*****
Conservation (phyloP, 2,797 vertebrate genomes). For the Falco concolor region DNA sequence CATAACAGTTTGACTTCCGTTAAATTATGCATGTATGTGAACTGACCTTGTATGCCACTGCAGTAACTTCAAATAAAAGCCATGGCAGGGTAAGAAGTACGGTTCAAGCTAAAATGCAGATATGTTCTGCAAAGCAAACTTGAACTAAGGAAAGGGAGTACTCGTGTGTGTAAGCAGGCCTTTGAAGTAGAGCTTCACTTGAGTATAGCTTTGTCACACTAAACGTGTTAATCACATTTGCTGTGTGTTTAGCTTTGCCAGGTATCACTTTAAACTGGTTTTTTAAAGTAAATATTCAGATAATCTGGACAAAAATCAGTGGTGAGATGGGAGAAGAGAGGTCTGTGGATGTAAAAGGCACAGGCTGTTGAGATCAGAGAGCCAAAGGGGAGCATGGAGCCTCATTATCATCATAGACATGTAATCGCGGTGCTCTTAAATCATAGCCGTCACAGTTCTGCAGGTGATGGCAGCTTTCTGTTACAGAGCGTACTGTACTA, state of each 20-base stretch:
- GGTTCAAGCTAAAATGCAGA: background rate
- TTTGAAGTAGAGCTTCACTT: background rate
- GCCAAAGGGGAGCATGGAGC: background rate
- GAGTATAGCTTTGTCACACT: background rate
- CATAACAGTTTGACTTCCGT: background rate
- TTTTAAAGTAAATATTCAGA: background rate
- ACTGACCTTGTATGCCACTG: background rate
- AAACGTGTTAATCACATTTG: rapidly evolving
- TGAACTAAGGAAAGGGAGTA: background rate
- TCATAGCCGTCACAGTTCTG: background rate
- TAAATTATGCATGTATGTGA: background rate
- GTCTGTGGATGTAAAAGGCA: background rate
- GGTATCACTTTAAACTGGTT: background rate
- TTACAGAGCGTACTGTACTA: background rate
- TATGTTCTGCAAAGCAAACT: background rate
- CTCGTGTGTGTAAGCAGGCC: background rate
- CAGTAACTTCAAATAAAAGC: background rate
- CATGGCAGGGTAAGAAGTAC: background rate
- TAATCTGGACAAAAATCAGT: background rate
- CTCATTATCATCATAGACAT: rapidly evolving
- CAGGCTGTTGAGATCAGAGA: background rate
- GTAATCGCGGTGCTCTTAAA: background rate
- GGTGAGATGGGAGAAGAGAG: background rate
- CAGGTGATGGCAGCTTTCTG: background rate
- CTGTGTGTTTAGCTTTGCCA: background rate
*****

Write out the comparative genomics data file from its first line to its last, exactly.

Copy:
Conservation (phyloP, 2,797 vertebrate genomes). For the Falco concolor region DNA sequence CATAACAGTTTGACTTCCGTTAAATTATGCATGTATGTGAACTGACCTTGTATGCCACTGCAGTAACTTCAAATAAAAGCCATGGCAGGGTAAGAAGTACGGTTCAAGCTAAAATGCAGATATGTTCTGCAAAGCAAACTTGAACTAAGGAAAGGGAGTACTCGTGTGTGTAAGCAGGCCTTTGAAGTAGAGCTTCACTTGAGTATAGCTTTGTCACACTAAACGTGTTAATCACATTTGCTGTGTGTTTAGCTTTGCCAGGTATCACTTTAAACTGGTTTTTTAAAGTAAATATTCAGATAATCTGGACAAAAATCAGTGGTGAGATGGGAGAAGAGAGGTCTGTGGATGTAAAAGGCACAGGCTGTTGAGATCAGAGAGCCAAAGGGGAGCATGGAGCCTCATTATCATCATAGACATGTAATCGCGGTGCTCTTAAATCATAGCCGTCACAGTTCTGCAGGTGATGGCAGCTTTCTGTTACAGAGCGTACTGTACTA, state of each 20-base stretch:
- GGTTCAAGCTAAAATGCAGA: background rate
- TTTGAAGTAGAGCTTCACTT: background rate
- GCCAAAGGGGAGCATGGAGC: background rate
- GAGTATAGCTTTGTCACACT: background rate
- CATAACAGTTTGACTTCCGT: background rate
- TTTTAAAGTAAATATTCAGA: background rate
- ACTGACCTTGTATGCCACTG: background rate
- AAACGTGTTAATCACATTTG: rapidly evolving
- TGAACTAAGGAAAGGGAGTA: background rate
- TCATAGCCGTCACAGTTCTG: background rate
- TAAATTATGCATGTATGTGA: background rate
- GTCTGTGGATGTAAAAGGCA: background rate
- GGTATCACTTTAAACTGGTT: background rate
- TTACAGAGCGTACTGTACTA: background rate
- TATGTTCTGCAAAGCAAACT: background rate
- CTCGTGTGTGTAAGCAGGCC: background rate
- CAGTAACTTCAAATAAAAGC: background rate
- CATGGCAGGGTAAGAAGTAC: background rate
- TAATCTGGACAAAAATCAGT: background rate
- CTCATTATCATCATAGACAT: rapidly evolving
- CAGGCTGTTGAGATCAGAGA: background rate
- GTAATCGCGGTGCTCTTAAA: background rate
- GGTGAGATGGGAGAAGAGAG: background rate
- CAGGTGATGGCAGCTTTCTG: background rate
- CTGTGTGTTTAGCTTTGCCA: background rate